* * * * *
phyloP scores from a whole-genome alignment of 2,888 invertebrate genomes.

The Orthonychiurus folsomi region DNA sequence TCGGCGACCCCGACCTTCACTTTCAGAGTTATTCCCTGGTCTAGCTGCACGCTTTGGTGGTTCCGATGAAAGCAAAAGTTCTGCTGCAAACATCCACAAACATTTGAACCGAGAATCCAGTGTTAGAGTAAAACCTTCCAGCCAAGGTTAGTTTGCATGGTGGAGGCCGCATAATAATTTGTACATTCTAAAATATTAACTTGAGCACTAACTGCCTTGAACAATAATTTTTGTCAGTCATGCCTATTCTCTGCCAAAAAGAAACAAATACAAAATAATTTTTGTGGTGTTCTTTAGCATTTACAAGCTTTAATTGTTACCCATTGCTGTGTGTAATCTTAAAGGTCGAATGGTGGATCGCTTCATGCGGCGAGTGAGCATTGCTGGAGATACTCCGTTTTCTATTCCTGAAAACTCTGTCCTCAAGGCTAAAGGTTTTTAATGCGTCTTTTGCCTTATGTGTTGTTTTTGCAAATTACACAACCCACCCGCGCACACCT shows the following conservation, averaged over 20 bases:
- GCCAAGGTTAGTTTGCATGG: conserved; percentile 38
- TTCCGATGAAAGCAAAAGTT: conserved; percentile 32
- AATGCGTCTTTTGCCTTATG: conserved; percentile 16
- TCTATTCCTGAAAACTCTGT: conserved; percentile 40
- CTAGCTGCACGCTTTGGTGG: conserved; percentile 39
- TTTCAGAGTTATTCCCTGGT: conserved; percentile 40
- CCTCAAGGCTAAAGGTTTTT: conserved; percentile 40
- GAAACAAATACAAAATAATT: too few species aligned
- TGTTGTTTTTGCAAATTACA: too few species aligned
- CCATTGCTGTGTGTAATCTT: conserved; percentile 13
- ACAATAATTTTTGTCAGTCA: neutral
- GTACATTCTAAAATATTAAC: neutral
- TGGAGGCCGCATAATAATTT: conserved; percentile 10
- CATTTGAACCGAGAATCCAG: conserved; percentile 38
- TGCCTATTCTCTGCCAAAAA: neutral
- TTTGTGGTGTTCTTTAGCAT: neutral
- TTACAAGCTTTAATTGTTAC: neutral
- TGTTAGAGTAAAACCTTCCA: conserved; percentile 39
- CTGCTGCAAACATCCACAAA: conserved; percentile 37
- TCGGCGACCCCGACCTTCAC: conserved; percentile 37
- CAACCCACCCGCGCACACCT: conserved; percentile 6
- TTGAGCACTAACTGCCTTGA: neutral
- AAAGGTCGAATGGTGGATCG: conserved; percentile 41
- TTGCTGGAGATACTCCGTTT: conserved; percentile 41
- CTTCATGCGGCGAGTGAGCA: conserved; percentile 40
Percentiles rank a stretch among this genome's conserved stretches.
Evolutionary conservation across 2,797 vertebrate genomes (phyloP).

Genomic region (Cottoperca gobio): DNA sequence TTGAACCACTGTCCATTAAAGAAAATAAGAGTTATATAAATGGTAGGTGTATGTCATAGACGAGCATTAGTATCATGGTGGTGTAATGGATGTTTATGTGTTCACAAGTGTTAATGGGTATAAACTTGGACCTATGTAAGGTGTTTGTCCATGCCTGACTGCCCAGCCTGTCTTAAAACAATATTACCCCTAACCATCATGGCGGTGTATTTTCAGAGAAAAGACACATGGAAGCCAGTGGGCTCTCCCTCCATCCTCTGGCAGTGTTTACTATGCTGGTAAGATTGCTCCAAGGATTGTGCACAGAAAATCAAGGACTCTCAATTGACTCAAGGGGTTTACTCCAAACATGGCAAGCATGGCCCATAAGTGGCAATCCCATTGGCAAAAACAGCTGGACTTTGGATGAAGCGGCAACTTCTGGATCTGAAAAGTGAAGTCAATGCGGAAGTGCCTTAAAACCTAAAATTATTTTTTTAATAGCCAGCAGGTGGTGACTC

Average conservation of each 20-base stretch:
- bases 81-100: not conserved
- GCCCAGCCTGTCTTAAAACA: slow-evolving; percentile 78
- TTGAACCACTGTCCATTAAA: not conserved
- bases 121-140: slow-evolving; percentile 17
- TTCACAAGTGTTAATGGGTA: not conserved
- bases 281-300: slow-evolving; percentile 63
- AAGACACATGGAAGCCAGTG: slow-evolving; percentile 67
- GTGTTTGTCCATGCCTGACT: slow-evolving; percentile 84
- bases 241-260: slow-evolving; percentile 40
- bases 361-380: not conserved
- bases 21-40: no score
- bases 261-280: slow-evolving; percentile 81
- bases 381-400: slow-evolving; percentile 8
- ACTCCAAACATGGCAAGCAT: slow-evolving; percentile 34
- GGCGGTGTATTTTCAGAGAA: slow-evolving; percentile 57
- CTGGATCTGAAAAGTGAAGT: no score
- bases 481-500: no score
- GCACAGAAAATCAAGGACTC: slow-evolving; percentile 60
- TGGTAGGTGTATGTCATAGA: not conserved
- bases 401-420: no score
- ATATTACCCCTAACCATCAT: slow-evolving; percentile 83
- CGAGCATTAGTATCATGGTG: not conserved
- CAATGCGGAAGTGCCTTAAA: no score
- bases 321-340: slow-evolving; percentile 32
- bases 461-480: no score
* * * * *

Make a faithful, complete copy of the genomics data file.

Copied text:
phyloP scores from a whole-genome alignment of 2,888 invertebrate genomes.

The Orthonychiurus folsomi region DNA sequence TCGGCGACCCCGACCTTCACTTTCAGAGTTATTCCCTGGTCTAGCTGCACGCTTTGGTGGTTCCGATGAAAGCAAAAGTTCTGCTGCAAACATCCACAAACATTTGAACCGAGAATCCAGTGTTAGAGTAAAACCTTCCAGCCAAGGTTAGTTTGCATGGTGGAGGCCGCATAATAATTTGTACATTCTAAAATATTAACTTGAGCACTAACTGCCTTGAACAATAATTTTTGTCAGTCATGCCTATTCTCTGCCAAAAAGAAACAAATACAAAATAATTTTTGTGGTGTTCTTTAGCATTTACAAGCTTTAATTGTTACCCATTGCTGTGTGTAATCTTAAAGGTCGAATGGTGGATCGCTTCATGCGGCGAGTGAGCATTGCTGGAGATACTCCGTTTTCTATTCCTGAAAACTCTGTCCTCAAGGCTAAAGGTTTTTAATGCGTCTTTTGCCTTATGTGTTGTTTTTGCAAATTACACAACCCACCCGCGCACACCT shows the following conservation, averaged over 20 bases:
- GCCAAGGTTAGTTTGCATGG: conserved; percentile 38
- TTCCGATGAAAGCAAAAGTT: conserved; percentile 32
- AATGCGTCTTTTGCCTTATG: conserved; percentile 16
- TCTATTCCTGAAAACTCTGT: conserved; percentile 40
- CTAGCTGCACGCTTTGGTGG: conserved; percentile 39
- TTTCAGAGTTATTCCCTGGT: conserved; percentile 40
- CCTCAAGGCTAAAGGTTTTT: conserved; percentile 40
- GAAACAAATACAAAATAATT: too few species aligned
- TGTTGTTTTTGCAAATTACA: too few species aligned
- CCATTGCTGTGTGTAATCTT: conserved; percentile 13
- ACAATAATTTTTGTCAGTCA: neutral
- GTACATTCTAAAATATTAAC: neutral
- TGGAGGCCGCATAATAATTT: conserved; percentile 10
- CATTTGAACCGAGAATCCAG: conserved; percentile 38
- TGCCTATTCTCTGCCAAAAA: neutral
- TTTGTGGTGTTCTTTAGCAT: neutral
- TTACAAGCTTTAATTGTTAC: neutral
- TGTTAGAGTAAAACCTTCCA: conserved; percentile 39
- CTGCTGCAAACATCCACAAA: conserved; percentile 37
- TCGGCGACCCCGACCTTCAC: conserved; percentile 37
- CAACCCACCCGCGCACACCT: conserved; percentile 6
- TTGAGCACTAACTGCCTTGA: neutral
- AAAGGTCGAATGGTGGATCG: conserved; percentile 41
- TTGCTGGAGATACTCCGTTT: conserved; percentile 41
- CTTCATGCGGCGAGTGAGCA: conserved; percentile 40
Percentiles rank a stretch among this genome's conserved stretches.
Evolutionary conservation across 2,797 vertebrate genomes (phyloP).

Genomic region (Cottoperca gobio): DNA sequence TTGAACCACTGTCCATTAAAGAAAATAAGAGTTATATAAATGGTAGGTGTATGTCATAGACGAGCATTAGTATCATGGTGGTGTAATGGATGTTTATGTGTTCACAAGTGTTAATGGGTATAAACTTGGACCTATGTAAGGTGTTTGTCCATGCCTGACTGCCCAGCCTGTCTTAAAACAATATTACCCCTAACCATCATGGCGGTGTATTTTCAGAGAAAAGACACATGGAAGCCAGTGGGCTCTCCCTCCATCCTCTGGCAGTGTTTACTATGCTGGTAAGATTGCTCCAAGGATTGTGCACAGAAAATCAAGGACTCTCAATTGACTCAAGGGGTTTACTCCAAACATGGCAAGCATGGCCCATAAGTGGCAATCCCATTGGCAAAAACAGCTGGACTTTGGATGAAGCGGCAACTTCTGGATCTGAAAAGTGAAGTCAATGCGGAAGTGCCTTAAAACCTAAAATTATTTTTTTAATAGCCAGCAGGTGGTGACTC

Average conservation of each 20-base stretch:
- bases 81-100: not conserved
- GCCCAGCCTGTCTTAAAACA: slow-evolving; percentile 78
- TTGAACCACTGTCCATTAAA: not conserved
- bases 121-140: slow-evolving; percentile 17
- TTCACAAGTGTTAATGGGTA: not conserved
- bases 281-300: slow-evolving; percentile 63
- AAGACACATGGAAGCCAGTG: slow-evolving; percentile 67
- GTGTTTGTCCATGCCTGACT: slow-evolving; percentile 84
- bases 241-260: slow-evolving; percentile 40
- bases 361-380: not conserved
- bases 21-40: no score
- bases 261-280: slow-evolving; percentile 81
- bases 381-400: slow-evolving; percentile 8
- ACTCCAAACATGGCAAGCAT: slow-evolving; percentile 34
- GGCGGTGTATTTTCAGAGAA: slow-evolving; percentile 57
- CTGGATCTGAAAAGTGAAGT: no score
- bases 481-500: no score
- GCACAGAAAATCAAGGACTC: slow-evolving; percentile 60
- TGGTAGGTGTATGTCATAGA: not conserved
- bases 401-420: no score
- ATATTACCCCTAACCATCAT: slow-evolving; percentile 83
- CGAGCATTAGTATCATGGTG: not conserved
- CAATGCGGAAGTGCCTTAAA: no score
- bases 321-340: slow-evolving; percentile 32
- bases 461-480: no score